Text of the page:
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The City Journals

Jordan High Students Study Environmental Science, Biology in California

Apr 07, 2016 04:14PM ● By Julie Slama

 By Julie Slama | [email protected]

Sandy - Aboard a boat from the Ocean Institute, sophomore Devan Nuse looked through a microscope at plankton he and 15 other Jordan High students had scooped up from the Pacific Ocean.

“It was really interesting to think of the mini-ecosystem there is when you see a big, vast ocean,” he said. 

The Jordan High advanced placement environmental science and biology students spent four days studying the environment of California’s Santa Monica National Forest and performed experiments off the coast of Dana Point in Orange County. Through their experience, students learned about animals from lizards to dolphins they saw, learned about night skies, and desert and ocean plant life and environments.

“I wanted the students to experience and learn from totally different eco-systems and to have fun doing experiments with the environment,” teacher Heather Gooch said.

Gooch offered the four-day excursion as an option for her AP environmental science students in the fall and then opened it to her AP biology students. The trip, which included most meals, airfare, bus and lodging, cost students $620.

The first few days, the group stayed at Camp Shalom in the Santa Monica National Forest, with their program conducted by the environmental educational group, Nature Bridge.

The program was designed for the students to learn about plant adaptation, water evaporation, carbon cycle, ecosystems and more, but as a bonus, the students learned about fire ecology as a wildfire came near the camp, threatening evacuation.

“They had us pack up and get ready to leave on the bus, but then the winds shifted, so we didn’t have to evacuate. We did see where the fire was and talked about the impact of wildfires on habitats,” she said.

Students learned that the native chaparral is a drought-tolerant plant that doesn’t benefit from fire adaptation, Gooch said. 

With one activity, students worked together in groups to create their own model reservoirs as a solution to California’s ongoing drought issues.

Groups used dirt, black beads, string, paper, cheesecloth and other materials and after an overnight use, they decided which saved the best water and was the most efficient for the cost.

“I like how we brainstormed solutions to the drought and how we could conserve water,” junior Eliza Bennett said. “We talked about real issues and were trying to find solutions.”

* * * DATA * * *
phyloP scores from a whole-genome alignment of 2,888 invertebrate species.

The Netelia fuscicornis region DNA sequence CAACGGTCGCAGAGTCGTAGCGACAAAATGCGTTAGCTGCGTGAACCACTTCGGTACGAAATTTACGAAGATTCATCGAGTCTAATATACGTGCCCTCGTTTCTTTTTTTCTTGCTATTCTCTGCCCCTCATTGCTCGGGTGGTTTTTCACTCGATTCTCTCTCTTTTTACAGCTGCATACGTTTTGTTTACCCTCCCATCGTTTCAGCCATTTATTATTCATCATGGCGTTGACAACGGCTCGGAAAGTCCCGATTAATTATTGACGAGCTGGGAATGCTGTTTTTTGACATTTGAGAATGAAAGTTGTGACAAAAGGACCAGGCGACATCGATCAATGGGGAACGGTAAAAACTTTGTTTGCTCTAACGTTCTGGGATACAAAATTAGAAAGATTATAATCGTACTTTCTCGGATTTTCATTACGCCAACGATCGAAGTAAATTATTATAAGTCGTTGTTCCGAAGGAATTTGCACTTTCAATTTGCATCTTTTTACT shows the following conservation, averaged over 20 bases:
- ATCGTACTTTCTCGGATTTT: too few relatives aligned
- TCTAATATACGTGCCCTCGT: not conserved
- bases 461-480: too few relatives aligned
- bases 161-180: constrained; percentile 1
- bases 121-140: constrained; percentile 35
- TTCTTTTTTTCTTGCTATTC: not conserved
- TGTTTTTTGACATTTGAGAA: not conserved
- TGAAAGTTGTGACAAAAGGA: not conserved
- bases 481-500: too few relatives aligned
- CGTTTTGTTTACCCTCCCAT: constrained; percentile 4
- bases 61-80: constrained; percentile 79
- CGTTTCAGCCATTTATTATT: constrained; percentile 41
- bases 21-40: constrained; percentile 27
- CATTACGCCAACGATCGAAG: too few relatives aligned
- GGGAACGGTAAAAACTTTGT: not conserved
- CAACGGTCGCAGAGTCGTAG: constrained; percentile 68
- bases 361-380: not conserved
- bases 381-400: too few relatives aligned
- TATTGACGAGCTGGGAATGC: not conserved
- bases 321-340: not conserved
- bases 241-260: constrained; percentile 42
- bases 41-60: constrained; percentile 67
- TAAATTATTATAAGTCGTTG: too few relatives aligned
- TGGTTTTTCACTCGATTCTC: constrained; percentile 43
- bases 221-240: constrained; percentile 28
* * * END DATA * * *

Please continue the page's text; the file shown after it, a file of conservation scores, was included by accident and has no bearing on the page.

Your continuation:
Eliza said that this area of California has diverted rivers and lakes to supply people with water, but in the process, ruined different ecosystems, drying lakes and creating new issues.

“Environmental science interfaces with politics and engineering, and learning that there are many ways to see the issues, and the kids got to weigh the pros and cons and realized there are not right and wrong answers,” Gooch said.

Another issue students learned about was the use of insecticide and how it affects the environment.

“It really opened my eyes,” Eliza said. “We learned as insects become immune to the insecticide, they create a more potent insecticide instead of creating a permanent solution. Pretty soon, it begins to affect us, and maybe we shouldn’t be using any or should stay away from purchasing those brands that use them.” 

While in the Santa Monica National Forest, students kept field notes, made observations, prepared hypotheses about what they were learning and graphed data they collected.

They also recorded food waste leftover from their meals by measuring and graphing that data.

“In some activities we did, we learned about personal responsibility and teamwork as well as learning about the environment,” Eliza said.

Sophomore Zak Brant said that he liked filtering the samples from the ocean’s bottom and discovering worms and other forms of life. 

“It was pretty cool to see the life in the bottom of the ocean,” he said.

Eliza, who may want to become a marine biologist, said they also had a shallow pan where they scooped up fish and sea stars and identified them and learned about their environment.

“We learned about how much one plastic bottle can affect the ocean’s habitat and how we can make simple differences such as using refillable bottles,” she said. “This has helped me realize I’m not just interested in marine science; I’m super passionate about it.”